But their disgust means only that the Eurozone won’t implement an official transfer—it will wind up with a de facto version.
Exactly how long it takes global financial markets to catch on that the ECB is committed to an endless program of bond buying that will eventually add to the money supply is a matter of conjecture.
But not much further down the road, I’d guess, given that I’ve already heard questioning of the effectiveness of the central bank’s efforts to sterilize its bond buying so it didn’t add to the money supply. The result is exactly the erosion of central bank credibility that Draghi has said he fears.
7. Spain Is the Great Mash-Up of This Crisis
The newly elected central government is strong enough to rein in the spending of regional governments, but only if it can throw them a big bone.
The most likely reward for cutting local spending on social services, construction, and other categories that keep politicians popular and in power is some kind of central assumption of some local debt. This could be done through the creation of a bad bank to take this debt off the books of the regional banks that now hold so much of it.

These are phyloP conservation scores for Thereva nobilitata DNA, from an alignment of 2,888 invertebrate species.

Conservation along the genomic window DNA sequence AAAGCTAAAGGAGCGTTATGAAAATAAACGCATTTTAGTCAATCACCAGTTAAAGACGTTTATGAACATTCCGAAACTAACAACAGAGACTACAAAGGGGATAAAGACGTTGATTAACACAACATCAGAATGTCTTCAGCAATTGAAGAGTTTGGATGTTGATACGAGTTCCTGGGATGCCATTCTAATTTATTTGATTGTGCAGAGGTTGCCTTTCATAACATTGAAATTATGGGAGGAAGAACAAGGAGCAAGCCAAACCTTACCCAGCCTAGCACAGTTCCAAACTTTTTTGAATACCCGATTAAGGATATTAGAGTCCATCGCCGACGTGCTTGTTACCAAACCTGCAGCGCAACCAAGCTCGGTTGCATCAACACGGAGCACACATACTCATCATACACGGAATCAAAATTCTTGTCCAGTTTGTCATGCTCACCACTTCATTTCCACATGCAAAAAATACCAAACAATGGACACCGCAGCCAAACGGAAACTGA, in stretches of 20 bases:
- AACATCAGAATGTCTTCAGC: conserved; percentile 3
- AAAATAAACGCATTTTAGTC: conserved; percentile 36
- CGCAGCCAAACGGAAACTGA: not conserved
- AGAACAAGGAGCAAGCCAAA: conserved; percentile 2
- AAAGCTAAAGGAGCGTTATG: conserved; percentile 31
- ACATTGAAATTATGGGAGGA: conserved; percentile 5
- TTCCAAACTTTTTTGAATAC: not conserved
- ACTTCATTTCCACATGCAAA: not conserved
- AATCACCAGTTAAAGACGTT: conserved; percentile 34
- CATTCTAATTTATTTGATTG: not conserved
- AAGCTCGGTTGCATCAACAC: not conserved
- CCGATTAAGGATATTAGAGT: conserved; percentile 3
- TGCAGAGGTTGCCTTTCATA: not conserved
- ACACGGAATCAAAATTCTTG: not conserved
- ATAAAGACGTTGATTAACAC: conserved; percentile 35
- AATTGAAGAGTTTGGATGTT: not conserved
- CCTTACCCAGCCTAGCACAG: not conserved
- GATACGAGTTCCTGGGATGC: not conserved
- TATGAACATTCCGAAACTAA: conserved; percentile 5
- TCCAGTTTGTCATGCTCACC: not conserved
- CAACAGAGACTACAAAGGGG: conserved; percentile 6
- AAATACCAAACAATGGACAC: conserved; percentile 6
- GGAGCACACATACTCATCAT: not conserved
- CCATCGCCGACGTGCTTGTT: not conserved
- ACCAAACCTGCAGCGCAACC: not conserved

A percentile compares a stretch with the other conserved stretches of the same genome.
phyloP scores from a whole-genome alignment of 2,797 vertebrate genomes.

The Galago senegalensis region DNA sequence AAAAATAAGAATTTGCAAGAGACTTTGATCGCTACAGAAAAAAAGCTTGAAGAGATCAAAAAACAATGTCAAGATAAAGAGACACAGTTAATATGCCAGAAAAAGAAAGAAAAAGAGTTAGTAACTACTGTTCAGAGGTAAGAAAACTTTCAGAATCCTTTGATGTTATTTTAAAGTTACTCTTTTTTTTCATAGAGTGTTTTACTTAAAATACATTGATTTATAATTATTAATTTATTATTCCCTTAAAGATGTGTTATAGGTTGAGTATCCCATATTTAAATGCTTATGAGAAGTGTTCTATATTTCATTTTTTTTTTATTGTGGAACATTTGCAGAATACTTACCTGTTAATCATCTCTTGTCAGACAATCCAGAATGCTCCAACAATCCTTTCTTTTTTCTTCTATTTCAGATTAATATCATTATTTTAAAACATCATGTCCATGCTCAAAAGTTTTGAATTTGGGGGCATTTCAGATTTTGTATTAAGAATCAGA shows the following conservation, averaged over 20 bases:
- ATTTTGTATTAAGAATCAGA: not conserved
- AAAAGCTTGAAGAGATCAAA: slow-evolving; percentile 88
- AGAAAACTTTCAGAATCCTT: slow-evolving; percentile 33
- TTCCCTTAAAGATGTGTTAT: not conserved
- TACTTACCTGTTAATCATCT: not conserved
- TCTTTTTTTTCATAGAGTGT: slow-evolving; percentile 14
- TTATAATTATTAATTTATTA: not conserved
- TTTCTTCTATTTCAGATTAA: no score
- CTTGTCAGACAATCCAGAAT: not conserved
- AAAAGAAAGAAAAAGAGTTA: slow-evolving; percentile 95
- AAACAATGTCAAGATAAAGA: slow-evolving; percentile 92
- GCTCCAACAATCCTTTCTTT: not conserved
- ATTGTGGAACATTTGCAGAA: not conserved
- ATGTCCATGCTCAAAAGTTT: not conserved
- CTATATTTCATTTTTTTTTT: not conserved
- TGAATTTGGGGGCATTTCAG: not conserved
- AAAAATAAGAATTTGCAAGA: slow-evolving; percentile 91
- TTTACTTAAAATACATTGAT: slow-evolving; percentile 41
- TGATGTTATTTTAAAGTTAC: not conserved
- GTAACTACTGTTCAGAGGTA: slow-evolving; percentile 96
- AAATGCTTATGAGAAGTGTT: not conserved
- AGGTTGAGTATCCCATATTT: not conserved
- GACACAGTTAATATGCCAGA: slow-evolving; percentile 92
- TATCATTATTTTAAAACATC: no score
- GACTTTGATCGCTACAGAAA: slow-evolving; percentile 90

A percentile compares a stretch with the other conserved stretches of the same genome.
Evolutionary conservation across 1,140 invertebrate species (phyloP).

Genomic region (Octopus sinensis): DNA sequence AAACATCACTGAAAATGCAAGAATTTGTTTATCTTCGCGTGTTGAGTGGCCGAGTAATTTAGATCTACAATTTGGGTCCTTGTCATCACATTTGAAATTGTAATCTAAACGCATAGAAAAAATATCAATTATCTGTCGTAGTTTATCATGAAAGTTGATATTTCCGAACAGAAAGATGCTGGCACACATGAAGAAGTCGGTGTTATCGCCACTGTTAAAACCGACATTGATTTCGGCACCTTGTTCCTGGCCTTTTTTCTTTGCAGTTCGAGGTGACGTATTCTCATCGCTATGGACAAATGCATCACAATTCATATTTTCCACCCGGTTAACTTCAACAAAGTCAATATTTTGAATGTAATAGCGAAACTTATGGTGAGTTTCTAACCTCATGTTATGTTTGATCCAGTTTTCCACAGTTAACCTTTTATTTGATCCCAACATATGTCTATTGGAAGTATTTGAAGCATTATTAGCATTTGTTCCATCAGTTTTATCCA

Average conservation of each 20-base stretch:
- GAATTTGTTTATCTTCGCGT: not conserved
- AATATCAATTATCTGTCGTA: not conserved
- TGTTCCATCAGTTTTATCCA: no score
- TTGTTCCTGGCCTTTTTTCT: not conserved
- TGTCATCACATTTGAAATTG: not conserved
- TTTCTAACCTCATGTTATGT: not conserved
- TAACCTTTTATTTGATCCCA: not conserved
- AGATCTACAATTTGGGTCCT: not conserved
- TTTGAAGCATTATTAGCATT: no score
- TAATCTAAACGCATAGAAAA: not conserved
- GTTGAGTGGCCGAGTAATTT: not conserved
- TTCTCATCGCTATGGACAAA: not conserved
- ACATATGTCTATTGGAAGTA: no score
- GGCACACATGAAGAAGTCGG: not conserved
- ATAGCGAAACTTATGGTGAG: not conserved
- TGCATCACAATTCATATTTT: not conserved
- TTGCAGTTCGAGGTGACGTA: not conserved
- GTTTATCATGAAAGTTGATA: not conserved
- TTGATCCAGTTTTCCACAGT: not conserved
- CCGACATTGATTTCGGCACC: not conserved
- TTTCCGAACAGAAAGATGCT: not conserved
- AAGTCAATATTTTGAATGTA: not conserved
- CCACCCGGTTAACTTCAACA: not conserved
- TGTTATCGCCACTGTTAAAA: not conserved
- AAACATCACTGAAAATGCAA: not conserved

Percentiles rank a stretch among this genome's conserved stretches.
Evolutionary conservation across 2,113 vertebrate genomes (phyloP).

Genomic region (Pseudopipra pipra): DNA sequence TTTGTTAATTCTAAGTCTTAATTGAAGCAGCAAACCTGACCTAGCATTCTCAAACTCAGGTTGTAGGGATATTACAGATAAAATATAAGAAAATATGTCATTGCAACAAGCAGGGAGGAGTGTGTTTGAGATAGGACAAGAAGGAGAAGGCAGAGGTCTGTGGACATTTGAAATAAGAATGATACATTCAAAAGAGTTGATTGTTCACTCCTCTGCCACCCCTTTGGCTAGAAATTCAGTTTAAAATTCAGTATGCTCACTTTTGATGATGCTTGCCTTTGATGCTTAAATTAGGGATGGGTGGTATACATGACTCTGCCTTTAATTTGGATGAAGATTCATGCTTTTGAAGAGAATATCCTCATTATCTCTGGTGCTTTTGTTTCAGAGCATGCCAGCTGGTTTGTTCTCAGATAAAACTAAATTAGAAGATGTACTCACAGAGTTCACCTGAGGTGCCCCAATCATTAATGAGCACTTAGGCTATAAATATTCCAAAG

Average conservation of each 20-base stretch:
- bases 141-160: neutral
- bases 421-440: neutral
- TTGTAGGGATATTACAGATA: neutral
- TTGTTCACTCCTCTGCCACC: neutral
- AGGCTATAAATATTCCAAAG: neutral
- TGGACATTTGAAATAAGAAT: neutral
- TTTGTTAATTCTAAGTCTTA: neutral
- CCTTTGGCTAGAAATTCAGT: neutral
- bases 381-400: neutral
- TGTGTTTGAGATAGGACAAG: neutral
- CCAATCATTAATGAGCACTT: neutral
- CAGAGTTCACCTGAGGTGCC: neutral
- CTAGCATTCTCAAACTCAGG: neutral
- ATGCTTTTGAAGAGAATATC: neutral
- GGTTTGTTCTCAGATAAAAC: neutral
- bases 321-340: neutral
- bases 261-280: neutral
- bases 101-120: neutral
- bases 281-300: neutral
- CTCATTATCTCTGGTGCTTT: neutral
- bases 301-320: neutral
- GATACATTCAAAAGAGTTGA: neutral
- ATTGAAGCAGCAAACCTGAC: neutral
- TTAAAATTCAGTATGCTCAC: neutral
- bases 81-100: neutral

I don’t see any way around this solution. A recent attempt by Banco Santander to sell collateralized regional debt failed, and regional budget deficits blow a hole in each national proposal to lower Spain’s deficit.
On the other hand, a bad bank isn’t likely to be big enough to take on all the bad debt—Spain doesn’t have endless billions to throw at this problem. So some local banks will be forced under in an extension of the government’s effort to consolidate this sector.
These negotiations won’t be easy—and the new government of Mariano Rajoy could find itself without the leverage that I think it now enjoys. But Spain has shown greater ability to deliver reform and austerity than Italy has.
And the example of Italy gives Spain the same kind of edge that the example of Greece gives Ireland. If the thought of one too-big-to-fail country teetering on the brink of failure is frightening, imagine two too-big-to-fail countries threatening to do just that.
8. Brother, Can You Spare a Majority?